Year C — The Twelfth Sunday after Pentecost (Proper 14)

Commentary for August 11, 2013
by the Rev. Dr. John Fairless

Click here for today’s readings
Click HERE for The Lectionary Lab Live podcast with the Rev. Amy Walter-Peterson

Isaiah 1:1, 10-20
Ours ears prick up a bit when we hear the prophet call out “Sodom” and “Gomorrah” as stand-ins for those hearing God’s message from Isaiah. 

In our time, we have become accustomed to those names being invoked with sexual sin, when in reality, in the original context it seems that these cities’ sin was something else: “they did not aid the poor and needy.” (see Ezekiel 16:49-50)

This makes Isaiah’s words much more easily understood — “Learn to do good; seek justice, rescue the oppressed, defend the orphan, plead for the widow.” 

God might just be more concerned with how we treat our neighbors than with what we do in the bedroom?

Psalm 50:1-8, 22-23
The psalmist echoes the theme that it is not just our sacrifices and offerings to God that God desires; God seeks righteousness from God’s people, as God, in God’s self, is righteous. 

(Connected to the theological concept of aseity.)

Genesis 15:1-6
Interesting juxtapositions in today’s readings.

We have Abraham, the great exemplar of faith according to Hebrews 11; we have Jesus telling the disciples (which includes us) that we should not be afraid in Luke 12; and, we have Abraham acting a bit nervous and — well, afraid — in Genesis 15.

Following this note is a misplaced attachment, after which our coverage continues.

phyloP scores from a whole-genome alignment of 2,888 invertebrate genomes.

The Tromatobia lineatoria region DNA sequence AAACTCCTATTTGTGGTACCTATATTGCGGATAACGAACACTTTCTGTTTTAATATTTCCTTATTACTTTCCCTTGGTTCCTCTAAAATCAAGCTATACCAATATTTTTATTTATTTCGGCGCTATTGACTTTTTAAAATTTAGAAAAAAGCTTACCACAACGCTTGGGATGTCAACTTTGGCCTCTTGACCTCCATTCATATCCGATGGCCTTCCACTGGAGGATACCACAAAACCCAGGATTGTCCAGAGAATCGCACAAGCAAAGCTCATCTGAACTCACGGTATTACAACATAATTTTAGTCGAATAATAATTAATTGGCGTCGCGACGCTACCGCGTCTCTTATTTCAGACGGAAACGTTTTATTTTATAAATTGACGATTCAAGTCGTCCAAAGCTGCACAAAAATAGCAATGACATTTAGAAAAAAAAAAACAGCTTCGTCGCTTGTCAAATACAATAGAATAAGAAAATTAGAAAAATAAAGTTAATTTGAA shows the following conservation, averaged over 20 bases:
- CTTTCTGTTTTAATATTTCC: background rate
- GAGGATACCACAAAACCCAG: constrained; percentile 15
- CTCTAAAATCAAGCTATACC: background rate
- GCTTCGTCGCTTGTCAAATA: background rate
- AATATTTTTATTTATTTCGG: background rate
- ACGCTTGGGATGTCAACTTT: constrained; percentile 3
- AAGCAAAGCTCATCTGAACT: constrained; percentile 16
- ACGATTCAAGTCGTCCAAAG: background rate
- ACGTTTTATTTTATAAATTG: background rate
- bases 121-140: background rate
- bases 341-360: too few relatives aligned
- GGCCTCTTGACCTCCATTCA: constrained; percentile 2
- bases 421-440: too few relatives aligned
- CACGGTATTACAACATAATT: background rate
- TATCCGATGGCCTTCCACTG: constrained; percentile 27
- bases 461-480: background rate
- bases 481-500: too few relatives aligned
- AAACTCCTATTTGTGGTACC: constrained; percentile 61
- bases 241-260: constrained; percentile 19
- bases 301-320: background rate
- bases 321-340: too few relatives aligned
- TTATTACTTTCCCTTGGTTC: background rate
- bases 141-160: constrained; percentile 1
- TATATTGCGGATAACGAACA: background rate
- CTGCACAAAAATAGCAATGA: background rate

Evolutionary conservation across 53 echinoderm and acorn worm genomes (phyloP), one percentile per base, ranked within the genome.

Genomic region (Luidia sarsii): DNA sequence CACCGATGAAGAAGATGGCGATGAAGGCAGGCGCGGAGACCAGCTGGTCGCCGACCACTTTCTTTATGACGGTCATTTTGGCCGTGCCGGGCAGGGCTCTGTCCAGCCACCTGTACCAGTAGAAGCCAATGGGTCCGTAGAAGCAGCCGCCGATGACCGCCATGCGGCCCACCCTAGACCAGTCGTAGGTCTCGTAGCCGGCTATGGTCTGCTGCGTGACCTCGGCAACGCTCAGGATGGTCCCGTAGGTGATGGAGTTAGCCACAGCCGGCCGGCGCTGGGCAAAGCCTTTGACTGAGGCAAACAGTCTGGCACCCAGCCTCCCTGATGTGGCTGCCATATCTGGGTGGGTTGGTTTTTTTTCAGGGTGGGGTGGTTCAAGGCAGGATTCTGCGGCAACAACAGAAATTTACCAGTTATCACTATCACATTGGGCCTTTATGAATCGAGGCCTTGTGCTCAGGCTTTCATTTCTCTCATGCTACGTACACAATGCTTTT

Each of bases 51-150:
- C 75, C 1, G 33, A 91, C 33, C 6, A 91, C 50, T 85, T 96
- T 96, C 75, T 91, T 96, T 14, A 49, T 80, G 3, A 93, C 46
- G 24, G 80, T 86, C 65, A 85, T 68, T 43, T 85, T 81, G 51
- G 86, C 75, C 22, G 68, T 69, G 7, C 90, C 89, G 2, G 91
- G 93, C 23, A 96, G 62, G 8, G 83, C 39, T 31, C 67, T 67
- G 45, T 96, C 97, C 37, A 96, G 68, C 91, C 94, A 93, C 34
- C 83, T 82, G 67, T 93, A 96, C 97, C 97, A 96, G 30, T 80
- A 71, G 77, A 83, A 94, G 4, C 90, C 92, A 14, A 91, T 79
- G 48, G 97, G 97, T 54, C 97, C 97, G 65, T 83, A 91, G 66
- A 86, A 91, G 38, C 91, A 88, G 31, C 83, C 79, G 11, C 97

What’s a preacher to do with all this?

Of course, Abraham’s story of faith includes honest doubt and struggle. It is in the striving to understand and to act faithfully that our faith becomes actual.

I don’t think that’s a bad message to bring.

Psalm 33:12-22
Let me make my Lutheran friend and colleague happy:

“Did we in our own strength confide, our striving would be losing.” 
Ein Feste Burg Is Unser GottMartin Luther, 1529

I believe Luther is simpatico with Psalm 33 here.

Hebrews 11:1-3, 8-16
You can’t really “see” faith, can you? But you can see faith in action.

‘Nuff said.

Luke 12:32-40
One of the questions I always encourage preachers and students to ask when digging into a passage is, “What do we learn about God here?”

God takes pleasure in supplying the needs of God’s children. What a “happy” thought to realize that I can swap the cares and concerns of the world for the pleasure of God.

Sermon
by the Rev. Dr. Delmer L. Chilton

Most of us don’t spend a great deal of time worrying about the kingdom of God.  Holding on to our jobs, raising our kids in a safe and decent world, bringing them up to be good and decent people, making the house payment, etc. etc.; these are the things that occupy our minds.
If we think of the kingdom of God at all, we think of it as a somewhat vague religious term that has something to do with church and maybe the social ministry committee or something. Whatever it is, it seems to have little or nothing to do with the way we live most of our lives, most of the time.
A careful reading of the gospels show that most of what Jesus talked about most of the time had to do with two things; money and the kingdom of God.  And Jesus seldom talked about one without talking about the other.  In his preaching and teaching the two are intimately intertwined.
The kingdom of God is like – a man who had two sons and the younger came to him and demanded half of the inheritance.